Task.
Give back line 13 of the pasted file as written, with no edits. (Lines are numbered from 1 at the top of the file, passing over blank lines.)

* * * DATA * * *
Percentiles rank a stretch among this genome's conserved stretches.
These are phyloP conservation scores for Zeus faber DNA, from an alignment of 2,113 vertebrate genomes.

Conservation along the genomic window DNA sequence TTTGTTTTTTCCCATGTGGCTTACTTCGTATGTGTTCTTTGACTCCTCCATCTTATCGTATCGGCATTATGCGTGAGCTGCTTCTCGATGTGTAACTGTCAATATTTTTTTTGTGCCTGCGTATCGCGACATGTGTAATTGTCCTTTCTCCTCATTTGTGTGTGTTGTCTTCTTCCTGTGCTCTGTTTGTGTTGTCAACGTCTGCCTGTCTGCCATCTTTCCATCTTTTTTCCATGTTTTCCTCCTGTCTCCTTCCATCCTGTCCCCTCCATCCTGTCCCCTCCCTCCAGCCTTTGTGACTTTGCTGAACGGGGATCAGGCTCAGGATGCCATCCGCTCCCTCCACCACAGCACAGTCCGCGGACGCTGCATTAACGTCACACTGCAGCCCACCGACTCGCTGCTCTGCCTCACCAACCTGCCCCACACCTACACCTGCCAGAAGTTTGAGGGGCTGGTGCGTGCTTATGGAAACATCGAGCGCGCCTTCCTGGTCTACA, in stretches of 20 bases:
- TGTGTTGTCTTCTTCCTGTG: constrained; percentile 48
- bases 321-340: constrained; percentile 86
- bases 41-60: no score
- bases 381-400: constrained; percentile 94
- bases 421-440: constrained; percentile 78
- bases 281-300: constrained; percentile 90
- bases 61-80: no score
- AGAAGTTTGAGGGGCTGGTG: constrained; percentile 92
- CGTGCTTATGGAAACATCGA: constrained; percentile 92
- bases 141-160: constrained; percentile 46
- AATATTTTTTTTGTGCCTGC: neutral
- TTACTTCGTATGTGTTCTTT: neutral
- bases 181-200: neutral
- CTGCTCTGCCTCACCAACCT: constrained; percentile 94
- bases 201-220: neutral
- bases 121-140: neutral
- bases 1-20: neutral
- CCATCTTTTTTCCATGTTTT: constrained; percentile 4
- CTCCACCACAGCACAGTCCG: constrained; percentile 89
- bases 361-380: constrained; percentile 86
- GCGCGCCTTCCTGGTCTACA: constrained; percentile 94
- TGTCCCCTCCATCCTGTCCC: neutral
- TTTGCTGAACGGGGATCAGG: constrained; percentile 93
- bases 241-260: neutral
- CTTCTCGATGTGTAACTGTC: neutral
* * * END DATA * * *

- bases 141-160: constrained; percentile 46